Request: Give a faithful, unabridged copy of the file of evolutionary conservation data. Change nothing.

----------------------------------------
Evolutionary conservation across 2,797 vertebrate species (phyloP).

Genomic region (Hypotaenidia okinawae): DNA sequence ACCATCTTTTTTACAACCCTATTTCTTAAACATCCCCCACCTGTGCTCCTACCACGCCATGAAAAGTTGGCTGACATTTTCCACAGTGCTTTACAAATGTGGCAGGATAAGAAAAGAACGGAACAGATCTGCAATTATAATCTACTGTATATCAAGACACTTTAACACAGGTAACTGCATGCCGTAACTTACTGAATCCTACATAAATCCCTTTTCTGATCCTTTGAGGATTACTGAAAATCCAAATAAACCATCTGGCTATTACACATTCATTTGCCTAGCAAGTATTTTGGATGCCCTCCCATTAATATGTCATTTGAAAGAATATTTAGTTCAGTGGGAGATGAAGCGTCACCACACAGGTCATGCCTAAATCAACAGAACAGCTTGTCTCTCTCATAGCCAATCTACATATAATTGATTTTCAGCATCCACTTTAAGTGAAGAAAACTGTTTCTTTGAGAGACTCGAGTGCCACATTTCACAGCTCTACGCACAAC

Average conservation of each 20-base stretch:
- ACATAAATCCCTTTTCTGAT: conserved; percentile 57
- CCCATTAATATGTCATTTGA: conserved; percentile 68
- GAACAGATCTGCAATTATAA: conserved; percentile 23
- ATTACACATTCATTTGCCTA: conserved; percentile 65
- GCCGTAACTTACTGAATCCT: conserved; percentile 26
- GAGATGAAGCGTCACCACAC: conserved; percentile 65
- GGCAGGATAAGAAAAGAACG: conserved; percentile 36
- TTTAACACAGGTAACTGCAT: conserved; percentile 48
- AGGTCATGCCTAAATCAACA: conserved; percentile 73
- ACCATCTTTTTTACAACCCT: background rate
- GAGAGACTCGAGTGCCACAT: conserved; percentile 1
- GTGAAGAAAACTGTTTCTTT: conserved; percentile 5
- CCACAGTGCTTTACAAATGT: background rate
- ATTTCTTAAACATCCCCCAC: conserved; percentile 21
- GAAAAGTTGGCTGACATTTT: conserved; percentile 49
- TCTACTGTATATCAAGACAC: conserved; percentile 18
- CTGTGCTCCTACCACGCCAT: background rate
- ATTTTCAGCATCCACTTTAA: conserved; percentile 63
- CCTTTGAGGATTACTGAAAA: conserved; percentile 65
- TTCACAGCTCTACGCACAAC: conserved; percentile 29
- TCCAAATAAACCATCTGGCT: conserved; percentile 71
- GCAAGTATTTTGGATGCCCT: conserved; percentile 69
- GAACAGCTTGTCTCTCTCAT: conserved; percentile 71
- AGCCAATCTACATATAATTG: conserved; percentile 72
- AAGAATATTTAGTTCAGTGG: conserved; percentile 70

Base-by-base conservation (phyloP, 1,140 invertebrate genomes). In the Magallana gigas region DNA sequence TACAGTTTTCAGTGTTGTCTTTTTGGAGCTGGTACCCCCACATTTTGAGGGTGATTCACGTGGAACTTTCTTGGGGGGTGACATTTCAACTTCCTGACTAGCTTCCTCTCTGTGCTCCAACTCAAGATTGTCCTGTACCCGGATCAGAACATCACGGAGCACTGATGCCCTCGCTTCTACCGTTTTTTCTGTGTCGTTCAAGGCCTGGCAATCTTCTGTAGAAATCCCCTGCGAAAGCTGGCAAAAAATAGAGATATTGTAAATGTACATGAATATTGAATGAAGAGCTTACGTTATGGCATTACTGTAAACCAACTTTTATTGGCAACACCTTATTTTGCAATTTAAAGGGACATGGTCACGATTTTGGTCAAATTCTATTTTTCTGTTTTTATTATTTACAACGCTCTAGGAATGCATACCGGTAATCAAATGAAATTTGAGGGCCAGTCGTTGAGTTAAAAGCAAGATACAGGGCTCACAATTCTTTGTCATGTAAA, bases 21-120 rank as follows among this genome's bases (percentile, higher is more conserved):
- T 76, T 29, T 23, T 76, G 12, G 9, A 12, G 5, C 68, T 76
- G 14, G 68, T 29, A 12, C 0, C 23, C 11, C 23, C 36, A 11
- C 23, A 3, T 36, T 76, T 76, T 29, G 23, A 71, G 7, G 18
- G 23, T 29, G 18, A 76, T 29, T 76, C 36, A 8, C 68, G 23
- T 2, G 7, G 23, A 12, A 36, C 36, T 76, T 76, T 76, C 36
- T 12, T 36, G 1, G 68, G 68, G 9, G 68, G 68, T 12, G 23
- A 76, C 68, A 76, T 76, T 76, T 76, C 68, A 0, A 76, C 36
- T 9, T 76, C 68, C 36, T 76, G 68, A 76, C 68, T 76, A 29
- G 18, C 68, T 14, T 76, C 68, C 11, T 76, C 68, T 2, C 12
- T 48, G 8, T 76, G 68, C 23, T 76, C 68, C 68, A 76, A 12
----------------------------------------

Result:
Evolutionary conservation across 2,797 vertebrate species (phyloP).

Genomic region (Hypotaenidia okinawae): DNA sequence ACCATCTTTTTTACAACCCTATTTCTTAAACATCCCCCACCTGTGCTCCTACCACGCCATGAAAAGTTGGCTGACATTTTCCACAGTGCTTTACAAATGTGGCAGGATAAGAAAAGAACGGAACAGATCTGCAATTATAATCTACTGTATATCAAGACACTTTAACACAGGTAACTGCATGCCGTAACTTACTGAATCCTACATAAATCCCTTTTCTGATCCTTTGAGGATTACTGAAAATCCAAATAAACCATCTGGCTATTACACATTCATTTGCCTAGCAAGTATTTTGGATGCCCTCCCATTAATATGTCATTTGAAAGAATATTTAGTTCAGTGGGAGATGAAGCGTCACCACACAGGTCATGCCTAAATCAACAGAACAGCTTGTCTCTCTCATAGCCAATCTACATATAATTGATTTTCAGCATCCACTTTAAGTGAAGAAAACTGTTTCTTTGAGAGACTCGAGTGCCACATTTCACAGCTCTACGCACAAC

Average conservation of each 20-base stretch:
- ACATAAATCCCTTTTCTGAT: conserved; percentile 57
- CCCATTAATATGTCATTTGA: conserved; percentile 68
- GAACAGATCTGCAATTATAA: conserved; percentile 23
- ATTACACATTCATTTGCCTA: conserved; percentile 65
- GCCGTAACTTACTGAATCCT: conserved; percentile 26
- GAGATGAAGCGTCACCACAC: conserved; percentile 65
- GGCAGGATAAGAAAAGAACG: conserved; percentile 36
- TTTAACACAGGTAACTGCAT: conserved; percentile 48
- AGGTCATGCCTAAATCAACA: conserved; percentile 73
- ACCATCTTTTTTACAACCCT: background rate
- GAGAGACTCGAGTGCCACAT: conserved; percentile 1
- GTGAAGAAAACTGTTTCTTT: conserved; percentile 5
- CCACAGTGCTTTACAAATGT: background rate
- ATTTCTTAAACATCCCCCAC: conserved; percentile 21
- GAAAAGTTGGCTGACATTTT: conserved; percentile 49
- TCTACTGTATATCAAGACAC: conserved; percentile 18
- CTGTGCTCCTACCACGCCAT: background rate
- ATTTTCAGCATCCACTTTAA: conserved; percentile 63
- CCTTTGAGGATTACTGAAAA: conserved; percentile 65
- TTCACAGCTCTACGCACAAC: conserved; percentile 29
- TCCAAATAAACCATCTGGCT: conserved; percentile 71
- GCAAGTATTTTGGATGCCCT: conserved; percentile 69
- GAACAGCTTGTCTCTCTCAT: conserved; percentile 71
- AGCCAATCTACATATAATTG: conserved; percentile 72
- AAGAATATTTAGTTCAGTGG: conserved; percentile 70

Base-by-base conservation (phyloP, 1,140 invertebrate genomes). In the Magallana gigas region DNA sequence TACAGTTTTCAGTGTTGTCTTTTTGGAGCTGGTACCCCCACATTTTGAGGGTGATTCACGTGGAACTTTCTTGGGGGGTGACATTTCAACTTCCTGACTAGCTTCCTCTCTGTGCTCCAACTCAAGATTGTCCTGTACCCGGATCAGAACATCACGGAGCACTGATGCCCTCGCTTCTACCGTTTTTTCTGTGTCGTTCAAGGCCTGGCAATCTTCTGTAGAAATCCCCTGCGAAAGCTGGCAAAAAATAGAGATATTGTAAATGTACATGAATATTGAATGAAGAGCTTACGTTATGGCATTACTGTAAACCAACTTTTATTGGCAACACCTTATTTTGCAATTTAAAGGGACATGGTCACGATTTTGGTCAAATTCTATTTTTCTGTTTTTATTATTTACAACGCTCTAGGAATGCATACCGGTAATCAAATGAAATTTGAGGGCCAGTCGTTGAGTTAAAAGCAAGATACAGGGCTCACAATTCTTTGTCATGTAAA, bases 21-120 rank as follows among this genome's bases (percentile, higher is more conserved):
- T 76, T 29, T 23, T 76, G 12, G 9, A 12, G 5, C 68, T 76
- G 14, G 68, T 29, A 12, C 0, C 23, C 11, C 23, C 36, A 11
- C 23, A 3, T 36, T 76, T 76, T 29, G 23, A 71, G 7, G 18
- G 23, T 29, G 18, A 76, T 29, T 76, C 36, A 8, C 68, G 23
- T 2, G 7, G 23, A 12, A 36, C 36, T 76, T 76, T 76, C 36
- T 12, T 36, G 1, G 68, G 68, G 9, G 68, G 68, T 12, G 23
- A 76, C 68, A 76, T 76, T 76, T 76, C 68, A 0, A 76, C 36
- T 9, T 76, C 68, C 36, T 76, G 68, A 76, C 68, T 76, A 29
- G 18, C 68, T 14, T 76, C 68, C 11, T 76, C 68, T 2, C 12
- T 48, G 8, T 76, G 68, C 23, T 76, C 68, C 68, A 76, A 12